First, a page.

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The "Duplicate Content Penalty" Myth
By Team comment 5 Comments access_time 4 min read

One of the most common questions I get about PLR goes something like this:

“If hundreds of thousands of people do this won’t there be duplicate stuff online daily? I thought Google didn’t like duplicate content?”

Or something like this:

“I have heard that Google will close your account if they see you using the same articles – I have been told you need to make them at least 20% different otherwise you run the risk of getting in trouble.”

These are great questions and the best way to answer it is by explaining a little bit about how content on the internet works.

Firstly, Google cannot close your account or website. If they have reason to believe that you’re a spammer or that you’re trying to game their system, they can remove you from their search listings, but they can’t shut down your website.

Secondly, my membership is limited to 500 members, max. When we reach that number, we’ll close our doors. It’s really that cut and dry. So there’s no fear of hundreds of thousands of people getting access to our private vault.

Now here’s the thing…

When CNN, USAToday, The New York Times, and all the news sites run an AP story on their website, it’s effectively the identical story, right? Oftentimes, even with the same title, too!

But obviously and all those websites are still ranked well in Google.

The idea of some sort of duplicate content penalty is really a myth when it comes to the same content across many different sites. This is called “off-site” duplicate content – meaning the content occurs across different websites. Off-site duplicate content won’t get you banned unless you’re maliciously trying to game Google. Meaning, you’re scraping other people’s content and over-optimizing your site to manipulate your rankings.

The kind of content that Google does penalize you for is ON-site.

What is “on-site” duplicate content?

It means that your site has the same content, links, or title tags across the entire site with the intention of manipulating search rankings. For example, if you had a 500 word “Disclaimer” on every page of your site, Google would see this and it may raise a stir because the same 500 words appear on each page. Seems like keyword stuffing, right?

Or if you linked to the same 20 external websites in the footer of all pages on your site, then Google will think you’re trying to game their system by passing “link juice” those 20 other websites. Seems like paid links, right?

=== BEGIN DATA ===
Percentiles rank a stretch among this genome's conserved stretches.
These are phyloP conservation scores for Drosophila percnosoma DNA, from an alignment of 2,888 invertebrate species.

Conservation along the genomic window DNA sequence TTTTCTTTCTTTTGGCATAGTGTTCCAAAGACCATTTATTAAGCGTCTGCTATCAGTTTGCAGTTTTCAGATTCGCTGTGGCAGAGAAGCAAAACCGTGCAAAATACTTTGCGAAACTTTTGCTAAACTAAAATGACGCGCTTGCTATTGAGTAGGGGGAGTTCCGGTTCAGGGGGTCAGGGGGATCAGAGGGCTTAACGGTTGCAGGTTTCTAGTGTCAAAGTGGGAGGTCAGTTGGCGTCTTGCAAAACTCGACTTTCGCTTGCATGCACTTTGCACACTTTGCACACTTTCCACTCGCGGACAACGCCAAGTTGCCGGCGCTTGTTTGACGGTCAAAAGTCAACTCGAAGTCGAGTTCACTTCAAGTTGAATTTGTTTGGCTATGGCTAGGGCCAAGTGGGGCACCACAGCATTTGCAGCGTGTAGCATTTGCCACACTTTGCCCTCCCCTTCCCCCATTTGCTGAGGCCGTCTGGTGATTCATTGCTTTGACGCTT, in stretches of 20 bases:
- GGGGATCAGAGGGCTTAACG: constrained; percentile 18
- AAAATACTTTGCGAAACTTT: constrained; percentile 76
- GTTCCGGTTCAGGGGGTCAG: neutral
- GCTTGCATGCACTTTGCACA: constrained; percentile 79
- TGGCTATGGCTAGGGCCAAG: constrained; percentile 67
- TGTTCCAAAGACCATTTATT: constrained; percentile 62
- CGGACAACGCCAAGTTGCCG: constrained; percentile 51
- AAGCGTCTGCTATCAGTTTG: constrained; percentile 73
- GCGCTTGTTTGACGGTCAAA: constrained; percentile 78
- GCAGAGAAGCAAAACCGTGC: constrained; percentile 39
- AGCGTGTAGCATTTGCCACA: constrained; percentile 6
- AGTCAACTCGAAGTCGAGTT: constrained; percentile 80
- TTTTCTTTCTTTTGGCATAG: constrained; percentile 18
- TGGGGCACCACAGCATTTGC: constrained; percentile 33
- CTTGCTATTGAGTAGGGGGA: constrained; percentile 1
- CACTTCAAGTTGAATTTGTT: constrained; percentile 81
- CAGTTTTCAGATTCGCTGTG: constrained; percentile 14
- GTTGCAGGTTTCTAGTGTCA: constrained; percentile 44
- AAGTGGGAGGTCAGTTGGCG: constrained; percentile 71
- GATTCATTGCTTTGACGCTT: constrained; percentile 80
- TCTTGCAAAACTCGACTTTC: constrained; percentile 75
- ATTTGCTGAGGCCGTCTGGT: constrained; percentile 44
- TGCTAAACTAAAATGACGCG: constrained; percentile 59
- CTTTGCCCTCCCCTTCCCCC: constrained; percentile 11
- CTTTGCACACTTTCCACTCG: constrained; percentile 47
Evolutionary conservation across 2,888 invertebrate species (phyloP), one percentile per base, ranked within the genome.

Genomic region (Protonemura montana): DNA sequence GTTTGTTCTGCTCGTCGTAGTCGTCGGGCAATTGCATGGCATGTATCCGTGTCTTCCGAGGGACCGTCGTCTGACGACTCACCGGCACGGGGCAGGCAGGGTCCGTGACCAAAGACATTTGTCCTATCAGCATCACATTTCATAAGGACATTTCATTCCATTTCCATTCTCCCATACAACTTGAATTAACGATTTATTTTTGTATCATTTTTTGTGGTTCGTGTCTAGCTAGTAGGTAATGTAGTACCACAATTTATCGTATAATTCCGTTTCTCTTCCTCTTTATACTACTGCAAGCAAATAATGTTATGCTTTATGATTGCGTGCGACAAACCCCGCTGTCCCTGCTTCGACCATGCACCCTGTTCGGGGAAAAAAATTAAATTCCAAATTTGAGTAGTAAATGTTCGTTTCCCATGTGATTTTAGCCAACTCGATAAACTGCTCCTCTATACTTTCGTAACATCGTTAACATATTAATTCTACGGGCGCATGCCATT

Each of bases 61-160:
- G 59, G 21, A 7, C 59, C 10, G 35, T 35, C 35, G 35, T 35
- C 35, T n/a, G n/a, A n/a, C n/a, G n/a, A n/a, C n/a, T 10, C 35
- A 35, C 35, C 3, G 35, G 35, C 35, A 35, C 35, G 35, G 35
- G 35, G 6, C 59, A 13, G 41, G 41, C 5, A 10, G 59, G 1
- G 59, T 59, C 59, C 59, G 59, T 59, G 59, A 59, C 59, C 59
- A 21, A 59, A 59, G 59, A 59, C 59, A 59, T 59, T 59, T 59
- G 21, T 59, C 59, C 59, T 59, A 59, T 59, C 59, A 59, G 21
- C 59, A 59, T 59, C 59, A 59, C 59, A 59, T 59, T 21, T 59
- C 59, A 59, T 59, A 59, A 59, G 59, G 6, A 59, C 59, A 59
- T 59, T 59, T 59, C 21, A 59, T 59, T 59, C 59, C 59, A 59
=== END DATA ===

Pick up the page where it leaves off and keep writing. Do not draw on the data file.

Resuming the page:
But if you have the same article on your site that others have, it cannot ban you from Google!

Think of it this way… if someone effectively stole every page on your site and published it on a thousand of their own sites, how could you control that? You couldn’t right?

Google doesn’t tend to punish you for things out of your control (i.e. other people stealing your stuff and publishing it), because it’s not your fault.

Best PLR Practices

Now of course, we always recommend changing the title of the article and at least the first couple of paragraphs. Or you can add your own commentary relating it back to your clients and specific niche. It’ll give you a greater benefit and shouldn’t take longer than 5-10 minutes. (It sure is faster than writing from scratch, isn’t it?)

But is it required to rewrite the content? Not at all!

If you don’t rewrite the content, will Google shutdown your site and alert the internet police? Of course not!

Will you get “better” results? Potentially, because it’s more relevant to your visitors and you’re adding value to the Google search results. Besides, it’s easy to tweak the title and a couple sentences, right?

Also, remember that not all members use the content in the same way and at the same time. Some create videos out of it. Others use the materials in members areas or within email auto-responders (which Google won’t ever “see” since it’s behind closed doors). And, of course, a mix of unique content and PLR is always a good strategy.

So my best advice would be to use, re-use, then recycle the content in many ways so you really get the greatest value.

I’ve personally taken sites from 0 to 4000 unique visitors in about 4 months just by using a mix of unique and PLR content, so it’s a proven system.

I hope this dispells the “duplicate content penalty” myth that has made its circles around the web!

To your success,


Ronnie Nijmeh

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